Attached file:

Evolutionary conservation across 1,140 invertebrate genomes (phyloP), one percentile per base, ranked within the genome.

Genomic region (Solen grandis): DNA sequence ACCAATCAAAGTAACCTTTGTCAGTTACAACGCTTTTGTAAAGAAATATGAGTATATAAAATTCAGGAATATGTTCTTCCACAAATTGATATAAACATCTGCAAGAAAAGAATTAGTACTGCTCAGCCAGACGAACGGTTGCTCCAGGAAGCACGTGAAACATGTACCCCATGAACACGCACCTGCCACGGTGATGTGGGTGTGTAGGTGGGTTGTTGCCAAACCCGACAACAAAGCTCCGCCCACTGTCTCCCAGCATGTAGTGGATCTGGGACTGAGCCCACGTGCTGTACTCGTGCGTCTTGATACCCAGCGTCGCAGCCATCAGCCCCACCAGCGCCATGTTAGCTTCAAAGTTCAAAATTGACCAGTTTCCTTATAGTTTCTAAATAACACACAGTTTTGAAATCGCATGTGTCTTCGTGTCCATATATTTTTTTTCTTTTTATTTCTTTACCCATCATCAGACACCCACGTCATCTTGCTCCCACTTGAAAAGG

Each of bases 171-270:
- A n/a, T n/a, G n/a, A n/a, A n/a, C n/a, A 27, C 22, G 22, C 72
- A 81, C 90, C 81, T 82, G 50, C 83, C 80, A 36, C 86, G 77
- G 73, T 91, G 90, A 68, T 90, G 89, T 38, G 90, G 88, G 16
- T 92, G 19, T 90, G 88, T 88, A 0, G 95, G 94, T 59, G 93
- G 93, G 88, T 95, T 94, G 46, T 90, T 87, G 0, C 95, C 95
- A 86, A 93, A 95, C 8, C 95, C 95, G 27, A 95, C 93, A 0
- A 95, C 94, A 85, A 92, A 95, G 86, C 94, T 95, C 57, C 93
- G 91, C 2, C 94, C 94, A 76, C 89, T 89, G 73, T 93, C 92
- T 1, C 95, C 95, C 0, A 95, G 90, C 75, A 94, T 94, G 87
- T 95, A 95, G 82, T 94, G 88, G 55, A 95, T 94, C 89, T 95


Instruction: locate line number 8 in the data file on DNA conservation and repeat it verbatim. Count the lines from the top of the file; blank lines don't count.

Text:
- G 93, G 88, T 95, T 94, G 46, T 90, T 87, G 0, C 95, C 95